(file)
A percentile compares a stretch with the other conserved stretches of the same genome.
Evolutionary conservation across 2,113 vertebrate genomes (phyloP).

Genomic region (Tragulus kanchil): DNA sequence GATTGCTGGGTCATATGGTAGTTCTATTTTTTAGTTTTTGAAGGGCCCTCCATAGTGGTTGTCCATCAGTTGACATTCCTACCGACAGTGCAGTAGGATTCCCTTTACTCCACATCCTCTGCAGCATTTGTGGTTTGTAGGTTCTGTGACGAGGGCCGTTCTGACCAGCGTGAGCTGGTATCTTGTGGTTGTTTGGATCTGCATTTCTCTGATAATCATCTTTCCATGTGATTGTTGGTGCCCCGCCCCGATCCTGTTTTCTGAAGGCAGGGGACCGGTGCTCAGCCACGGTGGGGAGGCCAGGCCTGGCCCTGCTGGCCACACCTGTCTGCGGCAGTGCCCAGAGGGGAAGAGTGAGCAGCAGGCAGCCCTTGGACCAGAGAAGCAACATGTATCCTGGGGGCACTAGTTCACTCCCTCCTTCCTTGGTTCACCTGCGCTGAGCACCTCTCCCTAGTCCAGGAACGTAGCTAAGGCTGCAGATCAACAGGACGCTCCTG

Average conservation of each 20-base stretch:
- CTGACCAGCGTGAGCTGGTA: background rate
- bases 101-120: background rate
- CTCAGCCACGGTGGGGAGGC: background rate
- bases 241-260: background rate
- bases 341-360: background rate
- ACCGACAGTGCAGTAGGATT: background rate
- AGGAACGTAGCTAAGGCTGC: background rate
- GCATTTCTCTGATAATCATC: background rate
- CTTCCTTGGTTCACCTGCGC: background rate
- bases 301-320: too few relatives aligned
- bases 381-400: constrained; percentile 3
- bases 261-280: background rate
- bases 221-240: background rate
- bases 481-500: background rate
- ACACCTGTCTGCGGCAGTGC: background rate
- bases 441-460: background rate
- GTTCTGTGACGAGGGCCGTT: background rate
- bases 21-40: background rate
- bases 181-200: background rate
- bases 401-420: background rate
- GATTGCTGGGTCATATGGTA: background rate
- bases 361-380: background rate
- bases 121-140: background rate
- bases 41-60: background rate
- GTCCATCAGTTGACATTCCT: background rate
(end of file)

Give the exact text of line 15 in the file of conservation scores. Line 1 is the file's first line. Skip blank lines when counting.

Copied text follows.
- bases 381-400: constrained; percentile 3